While the defense gains are staggering, they do not include spending increases enjoyed by other key budget areas dedicated to the military. For example, many costs associated with our nuclear weapons program are contained in the Energy Department budget. Many military activities are financed out of the NASA budget. And then there is Homeland Security, Veteran Affairs, and International Assistance Programs. It would not be a stretch to conclude that more than 75% of the increase in spending on discretionary programs over the period 2001 to 2010 went to support militarism and repression. No wonder our social programs and public infrastructure has been starved for funds.
There is no way we can hope to reshape our economy without taking on our government’s militaristic foreign and domestic policy aims and the budget priorities that underpin them.
I don’t know the sociological research on auctions — surely it must exist — but auctions seem like a wonderful illustration of how value is socially constructed. I didn’t really need to be convinced that people don’t always live up to economists’ ideals of rationality, but I was reminded of it on Saturday when I watched the auction of items from my mother’s “estate” (i.e., stuff in her apartment). I wasn’t in the actual auctiion room; nowadays you can watch — and bid — online.
As someone who is relatively ignorant about art, I of course was puzzled as to why one piece was worth several hundred dollars while another might fetch only a $50 or no bids at all. But I thought that potential buyers would have an idea of how much something is worth — the objects and information about them are all available beforehand — and they would bid and stop bidding according to these prior valuations. But look at this lithograph, which graced my parents’ wall for as long as I can remember.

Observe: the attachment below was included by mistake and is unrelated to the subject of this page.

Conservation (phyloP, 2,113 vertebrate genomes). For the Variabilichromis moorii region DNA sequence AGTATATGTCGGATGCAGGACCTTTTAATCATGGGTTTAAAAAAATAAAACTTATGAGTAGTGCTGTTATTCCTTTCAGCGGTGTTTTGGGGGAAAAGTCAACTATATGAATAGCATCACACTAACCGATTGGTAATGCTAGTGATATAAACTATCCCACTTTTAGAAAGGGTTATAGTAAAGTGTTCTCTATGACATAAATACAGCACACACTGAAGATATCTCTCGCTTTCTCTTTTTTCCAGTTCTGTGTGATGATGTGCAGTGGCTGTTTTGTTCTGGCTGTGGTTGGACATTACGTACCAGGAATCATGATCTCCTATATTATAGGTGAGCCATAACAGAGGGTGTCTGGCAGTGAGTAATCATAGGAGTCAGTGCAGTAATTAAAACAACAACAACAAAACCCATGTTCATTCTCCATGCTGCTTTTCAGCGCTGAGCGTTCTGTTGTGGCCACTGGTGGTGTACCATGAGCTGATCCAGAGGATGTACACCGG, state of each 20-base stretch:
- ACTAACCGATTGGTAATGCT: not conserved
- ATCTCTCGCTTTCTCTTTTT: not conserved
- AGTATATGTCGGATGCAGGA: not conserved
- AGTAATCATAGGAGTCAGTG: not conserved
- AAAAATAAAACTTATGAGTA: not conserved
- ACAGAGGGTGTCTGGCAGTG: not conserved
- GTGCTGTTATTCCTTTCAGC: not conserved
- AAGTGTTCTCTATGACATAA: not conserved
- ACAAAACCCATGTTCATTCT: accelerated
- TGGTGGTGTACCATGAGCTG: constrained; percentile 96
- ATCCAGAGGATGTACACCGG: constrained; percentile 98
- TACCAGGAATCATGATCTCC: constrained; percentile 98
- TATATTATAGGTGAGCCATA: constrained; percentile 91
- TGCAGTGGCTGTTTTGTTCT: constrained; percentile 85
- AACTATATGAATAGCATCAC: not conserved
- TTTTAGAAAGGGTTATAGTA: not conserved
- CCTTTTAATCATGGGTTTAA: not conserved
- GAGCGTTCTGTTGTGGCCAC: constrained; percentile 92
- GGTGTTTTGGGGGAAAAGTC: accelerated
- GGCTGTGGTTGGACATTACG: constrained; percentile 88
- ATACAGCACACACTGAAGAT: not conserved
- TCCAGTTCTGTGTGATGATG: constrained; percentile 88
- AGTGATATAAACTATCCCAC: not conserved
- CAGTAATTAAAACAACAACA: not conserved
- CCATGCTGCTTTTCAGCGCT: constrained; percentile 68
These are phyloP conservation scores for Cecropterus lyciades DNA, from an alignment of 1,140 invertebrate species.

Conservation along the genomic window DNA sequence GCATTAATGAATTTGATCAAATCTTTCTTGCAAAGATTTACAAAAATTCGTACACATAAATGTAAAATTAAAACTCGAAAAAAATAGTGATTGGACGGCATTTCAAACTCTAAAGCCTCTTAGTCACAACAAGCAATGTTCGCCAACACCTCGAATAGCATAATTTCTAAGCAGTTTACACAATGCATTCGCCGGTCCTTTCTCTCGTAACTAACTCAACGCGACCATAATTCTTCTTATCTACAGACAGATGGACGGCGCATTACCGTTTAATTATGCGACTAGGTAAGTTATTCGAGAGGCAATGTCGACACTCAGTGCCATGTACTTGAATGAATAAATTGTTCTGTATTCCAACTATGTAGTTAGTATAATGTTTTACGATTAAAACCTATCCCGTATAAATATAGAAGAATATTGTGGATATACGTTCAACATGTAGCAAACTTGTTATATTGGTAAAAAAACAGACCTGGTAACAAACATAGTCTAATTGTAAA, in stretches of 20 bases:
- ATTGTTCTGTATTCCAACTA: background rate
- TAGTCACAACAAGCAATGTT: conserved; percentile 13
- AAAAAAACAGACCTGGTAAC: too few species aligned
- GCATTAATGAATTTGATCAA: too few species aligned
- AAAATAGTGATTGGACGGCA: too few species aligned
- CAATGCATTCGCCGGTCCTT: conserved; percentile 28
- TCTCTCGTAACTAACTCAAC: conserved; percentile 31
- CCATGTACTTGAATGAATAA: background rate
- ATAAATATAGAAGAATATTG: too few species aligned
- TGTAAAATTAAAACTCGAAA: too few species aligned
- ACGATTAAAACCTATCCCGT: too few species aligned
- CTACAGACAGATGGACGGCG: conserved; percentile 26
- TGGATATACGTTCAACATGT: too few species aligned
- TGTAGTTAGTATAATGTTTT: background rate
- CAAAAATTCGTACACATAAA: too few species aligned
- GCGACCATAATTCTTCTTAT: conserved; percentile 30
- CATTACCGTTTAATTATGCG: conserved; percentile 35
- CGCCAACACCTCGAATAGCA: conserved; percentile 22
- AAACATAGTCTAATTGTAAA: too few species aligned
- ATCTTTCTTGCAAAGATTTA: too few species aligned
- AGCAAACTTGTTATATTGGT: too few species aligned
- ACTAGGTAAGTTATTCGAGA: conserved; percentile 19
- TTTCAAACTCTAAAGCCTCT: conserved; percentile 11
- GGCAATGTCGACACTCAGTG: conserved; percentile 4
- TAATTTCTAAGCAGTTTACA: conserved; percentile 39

The opening asking price was $20.* None of the people at the auction house or online would offer that much. For the potential bidders, the picture was not worth $20.
The auctioneer then lowered the opening bid to $10. Someone offered the ten bucks. A bargain. But then someone else bid $20. The picture which had not been worth $20 suddenly was. And then it was worth $30. You can see the bidding history to the right of the lithograph. The bidders were reluctant — twice someone came in just as the gavel was about to come down — but in the end, the picture that nobody thought was worth $20 eventually sold for twice that much. In the interval of a few minutes, this minimal interaction between bidders had quadrupled the value of the picture.
There’s also a cognitive-dissonance explanation. If I bid $10 for the item, I’m not just telling myself, “I think this picture is worth $10.” Instead, the message is more general: “I want this picture.” Once we decide to buy something, our subjective valuation of it goes up – we’re more comfortable thinking that we got a good deal than thinking that we wasted our money. Most transactions end there; we buy something at a price, and we are happy with it. But an auction encourages us to turn that subjective valuation into hiigher and higher cash bids.
* It can be a bit daunting, depressing even, to think that a picture so familiar that it feels like a part of your life turns out to be worth so little to other people.
In the three-minute video below, Kate Pickett talks about why life life expectancy, happiness, and the variable that links them, stress, aren’t strongly related to national income averages within different developed countries.
In Capital, Karl Marx discusses how the products we buy are separated from any recognition of the people who produced them. If I want to buy a TV, I’m unlikely to be involved in any kind of interaction with the people who made it. I don’t see the factory where they worked, I don’t have any idea what the conditions were like, I have no specific idea where it was made, outside of “Made in _____” written on the box. Instead, I exchange money for the TV at a store that almost certainly had nothing to do with manufacturing the TV; no one at Best Buy or Wal-Mart could tell me any more about the specific conditions of production than what I can figure out from reading the package.